C.A. No. 6:07-677-HMH
United States District Court, D. South Carolina, Greenville Division
August 10, 2007
Gregory J. English, Wyche Burgess Freeman and Parham, Greenville, SC, for Plaintiff.
James Derrick Quattlebaum, Haynsworth Sinkler Boyd, Greenville, SC, for Defendant.
OPINION & ORDER
*1 This matter is before the court on The KnifeSource, LLC's, (“KnifeSource”) motion to compel pursuant to Rules 34 and 37 of the Federal Rules of Civil Procedure. For the reasons set forth below, the court grants KnifeSource's motion to compel.
I. FACTUAL AND PROCEDURAL BACKGROUND
Laura Dorn (“Dorn”) was an employee of KnifeSource between 2002 and 2007. (Compl. 5.) Dorn's duties included managing KnifeSource's accounts receivable and processing checks sent to KnifeSource by its customers. (Id.
6.) However, Dorn did not have the authority to deposit or negotiate checks made payable to KnifeSource. (Id.
7.) KnifeSource alleges that Dorn maintained one or more personal deposit accounts at Wachovia Bank, N .A.'s (“Wachovia”) Simpsonville, South Carolina branch. (Id.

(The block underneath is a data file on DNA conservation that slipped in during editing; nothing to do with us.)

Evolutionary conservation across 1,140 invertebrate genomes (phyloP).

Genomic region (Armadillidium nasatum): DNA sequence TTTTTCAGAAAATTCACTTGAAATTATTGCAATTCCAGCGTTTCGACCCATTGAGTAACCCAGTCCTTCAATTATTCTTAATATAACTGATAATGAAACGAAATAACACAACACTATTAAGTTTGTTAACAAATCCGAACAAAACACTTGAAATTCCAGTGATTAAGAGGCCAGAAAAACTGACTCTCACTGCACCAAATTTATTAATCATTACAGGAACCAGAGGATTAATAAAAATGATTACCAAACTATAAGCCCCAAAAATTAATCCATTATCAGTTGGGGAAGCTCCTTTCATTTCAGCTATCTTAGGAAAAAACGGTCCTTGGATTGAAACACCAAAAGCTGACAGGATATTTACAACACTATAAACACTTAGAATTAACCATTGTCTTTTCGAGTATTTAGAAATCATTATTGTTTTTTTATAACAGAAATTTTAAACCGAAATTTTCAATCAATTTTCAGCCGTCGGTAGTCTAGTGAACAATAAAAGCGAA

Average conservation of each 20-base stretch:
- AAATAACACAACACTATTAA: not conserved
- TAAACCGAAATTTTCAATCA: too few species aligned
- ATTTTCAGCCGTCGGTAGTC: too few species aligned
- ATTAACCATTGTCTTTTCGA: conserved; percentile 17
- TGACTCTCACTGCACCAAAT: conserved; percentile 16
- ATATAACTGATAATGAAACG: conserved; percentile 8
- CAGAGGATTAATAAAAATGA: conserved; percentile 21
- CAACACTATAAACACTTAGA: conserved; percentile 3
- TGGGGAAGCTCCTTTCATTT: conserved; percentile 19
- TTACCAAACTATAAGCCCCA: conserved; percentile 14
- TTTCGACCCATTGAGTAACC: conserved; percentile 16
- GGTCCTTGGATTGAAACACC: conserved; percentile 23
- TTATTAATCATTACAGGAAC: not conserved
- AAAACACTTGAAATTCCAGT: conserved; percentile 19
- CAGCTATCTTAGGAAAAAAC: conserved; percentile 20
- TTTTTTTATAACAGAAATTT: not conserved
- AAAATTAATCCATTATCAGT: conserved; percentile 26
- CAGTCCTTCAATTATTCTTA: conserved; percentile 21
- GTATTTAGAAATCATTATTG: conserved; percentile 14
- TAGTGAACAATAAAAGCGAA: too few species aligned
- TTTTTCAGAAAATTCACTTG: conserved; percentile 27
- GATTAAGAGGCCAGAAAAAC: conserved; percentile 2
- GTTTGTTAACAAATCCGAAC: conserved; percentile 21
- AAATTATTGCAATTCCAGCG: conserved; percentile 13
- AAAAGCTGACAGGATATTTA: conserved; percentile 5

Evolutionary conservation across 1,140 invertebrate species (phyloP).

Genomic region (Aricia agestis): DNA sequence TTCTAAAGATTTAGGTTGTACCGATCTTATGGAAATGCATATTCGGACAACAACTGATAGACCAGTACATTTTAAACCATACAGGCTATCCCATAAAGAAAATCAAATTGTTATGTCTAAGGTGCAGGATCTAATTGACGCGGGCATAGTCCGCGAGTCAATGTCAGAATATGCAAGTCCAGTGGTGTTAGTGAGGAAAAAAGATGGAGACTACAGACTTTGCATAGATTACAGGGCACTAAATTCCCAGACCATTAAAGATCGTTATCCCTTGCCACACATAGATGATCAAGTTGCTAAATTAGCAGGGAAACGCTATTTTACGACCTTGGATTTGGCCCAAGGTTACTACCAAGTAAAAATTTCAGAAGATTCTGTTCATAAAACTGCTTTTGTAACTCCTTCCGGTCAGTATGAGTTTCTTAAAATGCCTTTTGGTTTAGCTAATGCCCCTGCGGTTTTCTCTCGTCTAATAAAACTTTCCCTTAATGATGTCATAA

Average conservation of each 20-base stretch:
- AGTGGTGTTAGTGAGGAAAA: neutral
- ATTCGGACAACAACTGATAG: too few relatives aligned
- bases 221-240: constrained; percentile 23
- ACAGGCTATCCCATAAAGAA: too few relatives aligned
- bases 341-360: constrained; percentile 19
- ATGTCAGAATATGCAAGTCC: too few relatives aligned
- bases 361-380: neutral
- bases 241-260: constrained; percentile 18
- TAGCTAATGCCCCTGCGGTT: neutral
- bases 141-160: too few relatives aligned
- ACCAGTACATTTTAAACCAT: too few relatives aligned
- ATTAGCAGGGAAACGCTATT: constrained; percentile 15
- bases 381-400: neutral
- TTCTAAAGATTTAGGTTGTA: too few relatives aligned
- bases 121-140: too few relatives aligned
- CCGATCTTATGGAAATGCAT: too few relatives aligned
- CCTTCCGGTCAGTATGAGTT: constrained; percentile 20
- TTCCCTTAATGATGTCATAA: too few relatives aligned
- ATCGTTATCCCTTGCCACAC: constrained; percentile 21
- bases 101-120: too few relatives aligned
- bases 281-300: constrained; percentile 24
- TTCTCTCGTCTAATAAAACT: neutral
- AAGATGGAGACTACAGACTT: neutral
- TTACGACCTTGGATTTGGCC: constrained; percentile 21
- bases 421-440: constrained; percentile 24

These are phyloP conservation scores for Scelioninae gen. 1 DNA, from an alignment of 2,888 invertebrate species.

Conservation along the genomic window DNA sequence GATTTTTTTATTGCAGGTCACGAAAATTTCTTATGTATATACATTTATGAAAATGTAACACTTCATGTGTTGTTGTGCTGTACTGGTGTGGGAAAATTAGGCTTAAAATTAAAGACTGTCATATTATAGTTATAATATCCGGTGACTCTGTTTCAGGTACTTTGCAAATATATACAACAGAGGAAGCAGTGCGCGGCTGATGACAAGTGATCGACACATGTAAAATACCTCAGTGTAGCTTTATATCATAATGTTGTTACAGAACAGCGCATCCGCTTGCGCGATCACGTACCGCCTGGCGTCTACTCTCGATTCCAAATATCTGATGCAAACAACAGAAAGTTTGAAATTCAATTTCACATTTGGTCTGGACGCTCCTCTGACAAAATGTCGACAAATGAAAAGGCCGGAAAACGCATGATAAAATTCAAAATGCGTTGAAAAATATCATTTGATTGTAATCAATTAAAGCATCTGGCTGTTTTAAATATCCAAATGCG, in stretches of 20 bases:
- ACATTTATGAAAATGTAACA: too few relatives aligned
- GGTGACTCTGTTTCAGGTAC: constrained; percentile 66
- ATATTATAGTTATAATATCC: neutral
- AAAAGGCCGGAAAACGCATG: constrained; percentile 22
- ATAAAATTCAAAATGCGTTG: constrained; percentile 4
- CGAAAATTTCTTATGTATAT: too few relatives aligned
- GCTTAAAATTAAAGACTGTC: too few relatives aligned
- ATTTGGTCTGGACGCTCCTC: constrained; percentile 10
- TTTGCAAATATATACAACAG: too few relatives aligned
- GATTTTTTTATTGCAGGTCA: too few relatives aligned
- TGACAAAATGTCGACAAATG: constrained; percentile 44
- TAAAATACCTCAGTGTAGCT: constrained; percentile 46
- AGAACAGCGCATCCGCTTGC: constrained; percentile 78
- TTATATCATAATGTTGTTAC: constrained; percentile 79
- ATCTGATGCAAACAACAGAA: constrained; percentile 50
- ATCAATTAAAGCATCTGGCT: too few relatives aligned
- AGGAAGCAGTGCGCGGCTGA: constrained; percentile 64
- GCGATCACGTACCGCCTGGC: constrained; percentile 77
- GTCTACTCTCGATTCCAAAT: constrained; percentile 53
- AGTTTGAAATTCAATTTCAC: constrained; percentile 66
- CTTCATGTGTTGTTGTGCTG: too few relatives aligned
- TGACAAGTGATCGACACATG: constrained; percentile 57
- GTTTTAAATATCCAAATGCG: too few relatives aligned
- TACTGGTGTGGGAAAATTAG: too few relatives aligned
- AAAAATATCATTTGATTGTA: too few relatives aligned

According to KnifeSource, Dorn stole checks made payable to it from 2003 to 2007. (Pl.'s Mot. Compel 1.) Dorn would allegedly alter the checks by changing the payee from KnifeSource to Dorn and then deposit the stolen checks into her account with Wachovia. (Id.
) As a result of these allegations, KnifeSource claims common law conversion and conversion under the Uniform Commercial Code against Wachovia. (Compl. 15-32.)
II. DISCUSSION OF THE LAW
KnifeSource moves to compel Wachovia to produce the following documents:
1. All checks deposited, cashed or otherwise negotiated by Laura Dorn with [Wachovia] since August 19, 2002.
2. All check copies, correspondence, and other documents [Wachovia] has given to or exchanged with the Greenville County Sheriff's Office and/or the Greenville County Solicitor's Office concerning Laura Dorn.
3. All statements concerning any account Laura Dorn has had with [Wachovia] since August 19, 2002.